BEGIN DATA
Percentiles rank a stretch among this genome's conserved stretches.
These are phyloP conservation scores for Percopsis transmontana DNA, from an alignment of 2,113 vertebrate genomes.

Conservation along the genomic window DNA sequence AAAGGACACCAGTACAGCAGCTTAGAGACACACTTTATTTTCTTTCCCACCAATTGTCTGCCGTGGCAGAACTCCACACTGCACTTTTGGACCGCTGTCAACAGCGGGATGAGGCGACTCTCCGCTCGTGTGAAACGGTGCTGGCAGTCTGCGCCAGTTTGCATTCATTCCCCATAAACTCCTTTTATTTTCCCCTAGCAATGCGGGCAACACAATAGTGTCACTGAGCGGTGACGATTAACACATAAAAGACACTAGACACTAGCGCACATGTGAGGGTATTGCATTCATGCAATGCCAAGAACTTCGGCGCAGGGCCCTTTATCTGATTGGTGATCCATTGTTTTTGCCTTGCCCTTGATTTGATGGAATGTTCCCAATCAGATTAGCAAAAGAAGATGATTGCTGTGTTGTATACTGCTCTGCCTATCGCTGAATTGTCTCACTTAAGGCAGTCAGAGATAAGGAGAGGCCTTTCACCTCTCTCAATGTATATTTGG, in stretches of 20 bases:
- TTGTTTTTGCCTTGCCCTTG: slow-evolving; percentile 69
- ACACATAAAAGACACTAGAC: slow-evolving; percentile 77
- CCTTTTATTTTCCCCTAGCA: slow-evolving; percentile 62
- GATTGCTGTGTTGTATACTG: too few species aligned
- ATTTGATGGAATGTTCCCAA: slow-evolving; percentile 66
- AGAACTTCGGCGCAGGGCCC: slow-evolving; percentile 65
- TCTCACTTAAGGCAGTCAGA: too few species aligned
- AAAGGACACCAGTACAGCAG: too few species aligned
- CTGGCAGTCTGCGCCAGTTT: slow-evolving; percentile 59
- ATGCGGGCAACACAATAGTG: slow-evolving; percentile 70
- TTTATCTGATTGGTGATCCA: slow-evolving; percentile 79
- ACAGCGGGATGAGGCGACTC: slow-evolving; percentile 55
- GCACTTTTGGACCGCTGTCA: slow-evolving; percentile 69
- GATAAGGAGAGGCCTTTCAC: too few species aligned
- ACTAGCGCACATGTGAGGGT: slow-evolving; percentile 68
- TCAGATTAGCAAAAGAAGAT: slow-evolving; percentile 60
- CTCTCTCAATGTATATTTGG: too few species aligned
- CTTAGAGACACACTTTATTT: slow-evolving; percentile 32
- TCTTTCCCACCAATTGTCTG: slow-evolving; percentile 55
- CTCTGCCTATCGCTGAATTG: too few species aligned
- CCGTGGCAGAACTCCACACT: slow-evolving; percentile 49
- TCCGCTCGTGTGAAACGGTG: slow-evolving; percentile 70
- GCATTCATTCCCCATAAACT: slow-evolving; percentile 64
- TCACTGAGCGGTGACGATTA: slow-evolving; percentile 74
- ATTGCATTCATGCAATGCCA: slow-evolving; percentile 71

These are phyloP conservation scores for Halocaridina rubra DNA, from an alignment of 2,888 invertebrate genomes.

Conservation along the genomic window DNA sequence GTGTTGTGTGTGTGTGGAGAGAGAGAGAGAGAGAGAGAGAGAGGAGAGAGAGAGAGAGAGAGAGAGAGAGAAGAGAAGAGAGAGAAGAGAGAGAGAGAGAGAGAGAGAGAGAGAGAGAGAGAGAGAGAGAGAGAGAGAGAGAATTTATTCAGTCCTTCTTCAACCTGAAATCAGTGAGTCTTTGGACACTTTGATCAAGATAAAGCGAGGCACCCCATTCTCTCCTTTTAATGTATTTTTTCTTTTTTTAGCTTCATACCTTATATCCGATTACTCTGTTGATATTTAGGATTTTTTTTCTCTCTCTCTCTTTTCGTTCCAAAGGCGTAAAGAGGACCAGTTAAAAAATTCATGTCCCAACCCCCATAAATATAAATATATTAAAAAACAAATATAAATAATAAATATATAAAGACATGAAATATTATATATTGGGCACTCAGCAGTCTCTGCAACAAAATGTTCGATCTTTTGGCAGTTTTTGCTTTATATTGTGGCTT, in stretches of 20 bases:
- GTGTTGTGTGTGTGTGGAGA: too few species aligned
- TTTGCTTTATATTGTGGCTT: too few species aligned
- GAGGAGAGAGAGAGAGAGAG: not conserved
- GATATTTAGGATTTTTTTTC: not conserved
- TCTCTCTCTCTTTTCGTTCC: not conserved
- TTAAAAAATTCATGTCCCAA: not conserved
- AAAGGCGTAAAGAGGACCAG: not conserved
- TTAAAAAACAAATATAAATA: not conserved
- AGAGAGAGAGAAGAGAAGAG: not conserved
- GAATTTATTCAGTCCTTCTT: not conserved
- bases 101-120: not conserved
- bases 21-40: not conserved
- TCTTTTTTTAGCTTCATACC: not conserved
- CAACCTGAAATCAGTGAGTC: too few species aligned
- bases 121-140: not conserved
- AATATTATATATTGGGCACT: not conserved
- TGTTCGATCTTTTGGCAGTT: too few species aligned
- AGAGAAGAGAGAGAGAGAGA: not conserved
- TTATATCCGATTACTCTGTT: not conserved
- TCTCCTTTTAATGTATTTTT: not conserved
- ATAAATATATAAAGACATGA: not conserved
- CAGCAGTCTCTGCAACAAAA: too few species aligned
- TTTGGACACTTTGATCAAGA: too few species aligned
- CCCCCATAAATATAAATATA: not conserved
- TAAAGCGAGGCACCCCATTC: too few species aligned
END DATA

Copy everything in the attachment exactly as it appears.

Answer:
Percentiles rank a stretch among this genome's conserved stretches.
These are phyloP conservation scores for Percopsis transmontana DNA, from an alignment of 2,113 vertebrate genomes.

Conservation along the genomic window DNA sequence AAAGGACACCAGTACAGCAGCTTAGAGACACACTTTATTTTCTTTCCCACCAATTGTCTGCCGTGGCAGAACTCCACACTGCACTTTTGGACCGCTGTCAACAGCGGGATGAGGCGACTCTCCGCTCGTGTGAAACGGTGCTGGCAGTCTGCGCCAGTTTGCATTCATTCCCCATAAACTCCTTTTATTTTCCCCTAGCAATGCGGGCAACACAATAGTGTCACTGAGCGGTGACGATTAACACATAAAAGACACTAGACACTAGCGCACATGTGAGGGTATTGCATTCATGCAATGCCAAGAACTTCGGCGCAGGGCCCTTTATCTGATTGGTGATCCATTGTTTTTGCCTTGCCCTTGATTTGATGGAATGTTCCCAATCAGATTAGCAAAAGAAGATGATTGCTGTGTTGTATACTGCTCTGCCTATCGCTGAATTGTCTCACTTAAGGCAGTCAGAGATAAGGAGAGGCCTTTCACCTCTCTCAATGTATATTTGG, in stretches of 20 bases:
- TTGTTTTTGCCTTGCCCTTG: slow-evolving; percentile 69
- ACACATAAAAGACACTAGAC: slow-evolving; percentile 77
- CCTTTTATTTTCCCCTAGCA: slow-evolving; percentile 62
- GATTGCTGTGTTGTATACTG: too few species aligned
- ATTTGATGGAATGTTCCCAA: slow-evolving; percentile 66
- AGAACTTCGGCGCAGGGCCC: slow-evolving; percentile 65
- TCTCACTTAAGGCAGTCAGA: too few species aligned
- AAAGGACACCAGTACAGCAG: too few species aligned
- CTGGCAGTCTGCGCCAGTTT: slow-evolving; percentile 59
- ATGCGGGCAACACAATAGTG: slow-evolving; percentile 70
- TTTATCTGATTGGTGATCCA: slow-evolving; percentile 79
- ACAGCGGGATGAGGCGACTC: slow-evolving; percentile 55
- GCACTTTTGGACCGCTGTCA: slow-evolving; percentile 69
- GATAAGGAGAGGCCTTTCAC: too few species aligned
- ACTAGCGCACATGTGAGGGT: slow-evolving; percentile 68
- TCAGATTAGCAAAAGAAGAT: slow-evolving; percentile 60
- CTCTCTCAATGTATATTTGG: too few species aligned
- CTTAGAGACACACTTTATTT: slow-evolving; percentile 32
- TCTTTCCCACCAATTGTCTG: slow-evolving; percentile 55
- CTCTGCCTATCGCTGAATTG: too few species aligned
- CCGTGGCAGAACTCCACACT: slow-evolving; percentile 49
- TCCGCTCGTGTGAAACGGTG: slow-evolving; percentile 70
- GCATTCATTCCCCATAAACT: slow-evolving; percentile 64
- TCACTGAGCGGTGACGATTA: slow-evolving; percentile 74
- ATTGCATTCATGCAATGCCA: slow-evolving; percentile 71

These are phyloP conservation scores for Halocaridina rubra DNA, from an alignment of 2,888 invertebrate genomes.

Conservation along the genomic window DNA sequence GTGTTGTGTGTGTGTGGAGAGAGAGAGAGAGAGAGAGAGAGAGGAGAGAGAGAGAGAGAGAGAGAGAGAGAAGAGAAGAGAGAGAAGAGAGAGAGAGAGAGAGAGAGAGAGAGAGAGAGAGAGAGAGAGAGAGAGAGAGAGAATTTATTCAGTCCTTCTTCAACCTGAAATCAGTGAGTCTTTGGACACTTTGATCAAGATAAAGCGAGGCACCCCATTCTCTCCTTTTAATGTATTTTTTCTTTTTTTAGCTTCATACCTTATATCCGATTACTCTGTTGATATTTAGGATTTTTTTTCTCTCTCTCTCTTTTCGTTCCAAAGGCGTAAAGAGGACCAGTTAAAAAATTCATGTCCCAACCCCCATAAATATAAATATATTAAAAAACAAATATAAATAATAAATATATAAAGACATGAAATATTATATATTGGGCACTCAGCAGTCTCTGCAACAAAATGTTCGATCTTTTGGCAGTTTTTGCTTTATATTGTGGCTT, in stretches of 20 bases:
- GTGTTGTGTGTGTGTGGAGA: too few species aligned
- TTTGCTTTATATTGTGGCTT: too few species aligned
- GAGGAGAGAGAGAGAGAGAG: not conserved
- GATATTTAGGATTTTTTTTC: not conserved
- TCTCTCTCTCTTTTCGTTCC: not conserved
- TTAAAAAATTCATGTCCCAA: not conserved
- AAAGGCGTAAAGAGGACCAG: not conserved
- TTAAAAAACAAATATAAATA: not conserved
- AGAGAGAGAGAAGAGAAGAG: not conserved
- GAATTTATTCAGTCCTTCTT: not conserved
- bases 101-120: not conserved
- bases 21-40: not conserved
- TCTTTTTTTAGCTTCATACC: not conserved
- CAACCTGAAATCAGTGAGTC: too few species aligned
- bases 121-140: not conserved
- AATATTATATATTGGGCACT: not conserved
- TGTTCGATCTTTTGGCAGTT: too few species aligned
- AGAGAAGAGAGAGAGAGAGA: not conserved
- TTATATCCGATTACTCTGTT: not conserved
- TCTCCTTTTAATGTATTTTT: not conserved
- ATAAATATATAAAGACATGA: not conserved
- CAGCAGTCTCTGCAACAAAA: too few species aligned
- TTTGGACACTTTGATCAAGA: too few species aligned
- CCCCCATAAATATAAATATA: not conserved
- TAAAGCGAGGCACCCCATTC: too few species aligned